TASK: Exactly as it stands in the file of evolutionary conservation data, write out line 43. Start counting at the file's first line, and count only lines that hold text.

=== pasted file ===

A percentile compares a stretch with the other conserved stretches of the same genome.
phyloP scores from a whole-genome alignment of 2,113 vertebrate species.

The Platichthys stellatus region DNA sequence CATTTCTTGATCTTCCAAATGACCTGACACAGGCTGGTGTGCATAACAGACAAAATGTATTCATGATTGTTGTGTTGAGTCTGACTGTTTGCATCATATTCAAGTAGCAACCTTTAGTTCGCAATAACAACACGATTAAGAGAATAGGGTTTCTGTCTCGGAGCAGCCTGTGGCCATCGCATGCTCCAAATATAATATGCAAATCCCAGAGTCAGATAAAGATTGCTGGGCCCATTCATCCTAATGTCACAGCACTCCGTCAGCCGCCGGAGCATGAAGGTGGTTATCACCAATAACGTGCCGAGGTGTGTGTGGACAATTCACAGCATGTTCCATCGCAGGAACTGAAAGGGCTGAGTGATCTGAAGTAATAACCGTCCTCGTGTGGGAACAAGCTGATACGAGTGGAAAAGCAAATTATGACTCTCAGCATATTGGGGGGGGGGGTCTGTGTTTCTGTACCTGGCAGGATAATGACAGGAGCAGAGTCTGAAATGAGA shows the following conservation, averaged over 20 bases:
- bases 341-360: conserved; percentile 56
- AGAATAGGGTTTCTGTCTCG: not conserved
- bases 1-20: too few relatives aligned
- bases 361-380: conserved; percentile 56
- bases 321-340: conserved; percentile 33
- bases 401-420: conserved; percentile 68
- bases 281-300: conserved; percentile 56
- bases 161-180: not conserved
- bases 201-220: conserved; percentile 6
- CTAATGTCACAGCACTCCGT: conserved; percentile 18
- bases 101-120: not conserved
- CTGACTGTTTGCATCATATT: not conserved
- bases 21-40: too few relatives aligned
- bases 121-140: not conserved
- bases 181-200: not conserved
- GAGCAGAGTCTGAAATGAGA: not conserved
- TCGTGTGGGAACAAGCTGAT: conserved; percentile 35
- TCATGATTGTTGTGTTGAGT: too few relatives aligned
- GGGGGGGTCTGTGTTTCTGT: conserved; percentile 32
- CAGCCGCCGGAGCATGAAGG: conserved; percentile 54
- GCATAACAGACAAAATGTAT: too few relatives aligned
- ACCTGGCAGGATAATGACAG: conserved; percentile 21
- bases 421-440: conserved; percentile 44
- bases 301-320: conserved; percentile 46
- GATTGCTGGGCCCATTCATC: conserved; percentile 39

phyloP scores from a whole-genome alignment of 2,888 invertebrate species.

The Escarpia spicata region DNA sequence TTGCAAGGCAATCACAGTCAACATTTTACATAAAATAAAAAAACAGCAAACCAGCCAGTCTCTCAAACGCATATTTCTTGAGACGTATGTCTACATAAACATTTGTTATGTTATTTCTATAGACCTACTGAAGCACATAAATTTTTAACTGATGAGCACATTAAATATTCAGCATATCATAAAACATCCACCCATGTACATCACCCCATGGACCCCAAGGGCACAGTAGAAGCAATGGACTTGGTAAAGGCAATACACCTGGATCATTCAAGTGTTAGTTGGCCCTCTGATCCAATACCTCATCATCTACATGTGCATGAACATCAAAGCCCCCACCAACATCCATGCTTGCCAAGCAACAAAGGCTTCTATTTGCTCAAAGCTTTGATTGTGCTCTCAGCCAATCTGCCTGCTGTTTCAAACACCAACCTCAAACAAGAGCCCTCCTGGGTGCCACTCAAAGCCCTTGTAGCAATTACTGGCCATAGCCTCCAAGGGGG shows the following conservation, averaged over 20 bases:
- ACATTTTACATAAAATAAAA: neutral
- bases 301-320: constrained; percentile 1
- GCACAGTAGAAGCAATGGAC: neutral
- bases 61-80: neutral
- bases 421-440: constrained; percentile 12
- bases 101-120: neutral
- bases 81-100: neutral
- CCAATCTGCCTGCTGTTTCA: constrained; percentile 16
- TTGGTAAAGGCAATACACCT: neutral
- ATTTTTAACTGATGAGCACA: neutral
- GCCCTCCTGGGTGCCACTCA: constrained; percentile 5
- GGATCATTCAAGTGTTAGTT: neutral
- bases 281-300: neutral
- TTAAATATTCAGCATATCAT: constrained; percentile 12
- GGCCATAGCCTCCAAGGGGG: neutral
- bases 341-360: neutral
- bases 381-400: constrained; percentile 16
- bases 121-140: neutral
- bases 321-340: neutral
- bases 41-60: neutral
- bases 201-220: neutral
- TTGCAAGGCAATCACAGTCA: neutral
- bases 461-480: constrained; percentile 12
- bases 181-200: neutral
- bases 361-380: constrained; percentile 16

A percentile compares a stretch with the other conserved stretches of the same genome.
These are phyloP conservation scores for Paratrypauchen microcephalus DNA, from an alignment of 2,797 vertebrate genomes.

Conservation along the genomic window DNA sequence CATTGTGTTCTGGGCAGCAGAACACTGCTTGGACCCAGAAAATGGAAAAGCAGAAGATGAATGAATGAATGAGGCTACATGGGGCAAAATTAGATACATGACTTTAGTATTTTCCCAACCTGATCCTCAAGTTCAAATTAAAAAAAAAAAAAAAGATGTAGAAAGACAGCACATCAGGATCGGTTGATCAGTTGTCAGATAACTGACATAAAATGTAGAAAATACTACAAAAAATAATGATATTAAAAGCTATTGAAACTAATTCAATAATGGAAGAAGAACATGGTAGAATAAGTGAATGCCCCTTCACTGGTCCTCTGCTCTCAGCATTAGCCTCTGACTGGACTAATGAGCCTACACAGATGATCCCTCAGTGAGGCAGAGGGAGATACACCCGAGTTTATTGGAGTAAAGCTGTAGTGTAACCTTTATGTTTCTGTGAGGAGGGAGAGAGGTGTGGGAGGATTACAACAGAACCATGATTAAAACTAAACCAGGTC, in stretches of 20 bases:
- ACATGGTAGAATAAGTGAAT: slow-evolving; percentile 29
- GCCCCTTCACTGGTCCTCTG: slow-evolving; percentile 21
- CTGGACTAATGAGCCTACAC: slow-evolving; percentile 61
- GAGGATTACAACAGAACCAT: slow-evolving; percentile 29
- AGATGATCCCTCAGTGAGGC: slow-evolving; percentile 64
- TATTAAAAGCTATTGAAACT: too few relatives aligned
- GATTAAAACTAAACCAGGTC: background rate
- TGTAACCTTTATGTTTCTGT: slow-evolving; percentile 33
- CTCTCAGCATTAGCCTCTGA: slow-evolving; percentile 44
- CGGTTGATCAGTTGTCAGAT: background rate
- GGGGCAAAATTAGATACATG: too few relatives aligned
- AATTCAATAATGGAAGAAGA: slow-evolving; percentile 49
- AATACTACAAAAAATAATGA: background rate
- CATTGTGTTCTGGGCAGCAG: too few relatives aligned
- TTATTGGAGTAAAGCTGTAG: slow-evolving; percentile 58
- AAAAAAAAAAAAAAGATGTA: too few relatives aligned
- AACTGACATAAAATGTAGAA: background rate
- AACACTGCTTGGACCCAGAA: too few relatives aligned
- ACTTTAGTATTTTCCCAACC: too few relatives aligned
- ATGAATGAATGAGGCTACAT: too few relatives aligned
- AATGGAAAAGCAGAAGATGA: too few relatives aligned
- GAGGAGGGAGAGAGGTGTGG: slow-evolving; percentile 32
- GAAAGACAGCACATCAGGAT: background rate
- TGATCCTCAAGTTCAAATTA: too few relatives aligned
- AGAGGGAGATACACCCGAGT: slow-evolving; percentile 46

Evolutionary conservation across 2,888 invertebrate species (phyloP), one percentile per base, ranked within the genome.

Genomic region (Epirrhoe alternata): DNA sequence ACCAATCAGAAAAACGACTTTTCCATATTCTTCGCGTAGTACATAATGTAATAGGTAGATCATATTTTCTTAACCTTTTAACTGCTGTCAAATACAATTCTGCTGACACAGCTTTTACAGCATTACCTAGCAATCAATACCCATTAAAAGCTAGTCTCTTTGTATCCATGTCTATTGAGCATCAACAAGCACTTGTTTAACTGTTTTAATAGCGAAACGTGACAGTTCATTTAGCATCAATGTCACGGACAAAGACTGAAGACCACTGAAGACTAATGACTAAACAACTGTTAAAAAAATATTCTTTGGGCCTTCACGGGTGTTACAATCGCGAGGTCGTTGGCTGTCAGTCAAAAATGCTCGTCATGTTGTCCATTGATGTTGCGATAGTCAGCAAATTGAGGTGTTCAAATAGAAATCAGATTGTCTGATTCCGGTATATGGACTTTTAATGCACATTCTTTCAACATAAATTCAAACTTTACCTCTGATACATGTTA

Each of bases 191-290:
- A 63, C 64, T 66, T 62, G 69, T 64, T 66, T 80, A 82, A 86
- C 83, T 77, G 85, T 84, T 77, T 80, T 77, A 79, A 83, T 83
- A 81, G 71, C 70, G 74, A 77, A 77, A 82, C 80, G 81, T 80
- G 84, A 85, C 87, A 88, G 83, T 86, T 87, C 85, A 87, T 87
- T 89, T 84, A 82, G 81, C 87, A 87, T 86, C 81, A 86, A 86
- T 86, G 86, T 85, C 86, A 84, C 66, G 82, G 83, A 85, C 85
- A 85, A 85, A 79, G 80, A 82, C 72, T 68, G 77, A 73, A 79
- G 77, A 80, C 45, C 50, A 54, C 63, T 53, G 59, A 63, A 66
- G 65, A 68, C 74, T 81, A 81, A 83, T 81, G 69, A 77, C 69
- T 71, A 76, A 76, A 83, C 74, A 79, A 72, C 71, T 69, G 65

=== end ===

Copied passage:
- bases 281-300: neutral